Network Effects in Countries’ Adoption of IFRS
Executive Summary — Between 2003 and 2008, 75 countries adopted, to various degrees, International Financial Reporting Standards (IFRS) developed by the International Accounting Standards Board. More countries, including the United States and China, are currently engaged in convergence projects. Researchers Karthik Ramanna (Harvard Business School) and Ewa Sletten (MIT Sloan School of Management) report on the role that perceived network benefits play in convincing some countries to shift from local accounting standards to IFRS. Key concepts include:
- In a country's decision to adopt IFRS, perceived network benefits from IFRS adoption—that is, lower transaction costs expected to accrue to foreign users of financial statements—come to outweigh institutional differences (e.g., auditing technology) that make IFRS adoption costly.
- The results suggest IFRS adoption among countries is self-perpetuating.
- Low GDP countries and countries more dependent on foreign trade have a differentially higher response to these perceived network benefits.
- Perceived network benefits are unlikely to be realized in low GDP countries since these countries are unlikely to rapidly adapt their corporate governance institutions to IFRS.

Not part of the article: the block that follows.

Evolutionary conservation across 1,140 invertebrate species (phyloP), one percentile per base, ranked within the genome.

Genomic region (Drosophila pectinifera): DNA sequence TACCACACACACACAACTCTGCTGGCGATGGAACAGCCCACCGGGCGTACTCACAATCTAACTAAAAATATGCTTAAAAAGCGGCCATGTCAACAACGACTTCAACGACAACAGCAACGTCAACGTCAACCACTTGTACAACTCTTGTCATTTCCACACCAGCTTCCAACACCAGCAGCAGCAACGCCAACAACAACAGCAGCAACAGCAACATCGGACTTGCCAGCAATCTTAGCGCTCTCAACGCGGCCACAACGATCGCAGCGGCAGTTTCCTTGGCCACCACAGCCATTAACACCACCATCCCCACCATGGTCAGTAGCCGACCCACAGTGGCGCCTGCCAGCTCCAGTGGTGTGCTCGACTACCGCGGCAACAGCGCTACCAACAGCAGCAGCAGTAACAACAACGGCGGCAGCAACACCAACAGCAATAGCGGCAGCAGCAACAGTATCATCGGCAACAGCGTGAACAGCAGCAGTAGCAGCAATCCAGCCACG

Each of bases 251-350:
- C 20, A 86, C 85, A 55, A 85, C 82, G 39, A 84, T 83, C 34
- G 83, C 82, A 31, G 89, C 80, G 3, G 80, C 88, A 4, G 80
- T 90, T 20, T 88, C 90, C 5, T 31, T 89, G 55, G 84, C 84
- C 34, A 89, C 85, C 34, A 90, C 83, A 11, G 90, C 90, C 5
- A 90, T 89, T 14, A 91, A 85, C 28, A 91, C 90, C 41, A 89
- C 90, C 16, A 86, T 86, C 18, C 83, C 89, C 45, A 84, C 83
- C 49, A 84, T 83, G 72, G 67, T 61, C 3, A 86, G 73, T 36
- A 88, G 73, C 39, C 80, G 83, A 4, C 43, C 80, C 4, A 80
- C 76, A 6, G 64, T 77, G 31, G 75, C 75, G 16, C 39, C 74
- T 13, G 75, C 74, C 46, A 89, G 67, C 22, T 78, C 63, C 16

If the differences in accounting standards across countries reflect relatively stable institutional differences (e.g., auditing technology, the rule of law, etc.), why did several countries rapidly, albeit in a staggered manner, adopt IFRS over local standards in the 2003-2008 period? We test the hypothesis that perceived network benefits from the extant worldwide adoption of IFRS can explain part of countries' shift away from local accounting standards. That is, as more jurisdictions with economic ties to a given country adopt IFRS, perceived benefits from lowering transactions costs to foreign financial-statement users increase and contribute significantly toward the country's decision to adopt IFRS. We find that perceived network benefits increase the degree of IFRS harmonization among countries, and that smaller countries have a differentially higher response to these perceived benefits. The results, robust to numerous alternative hypotheses and specifications, suggest IFRS adoption is self-reinforcing, which, in turn, has implications for the consequences of IFRS adoption.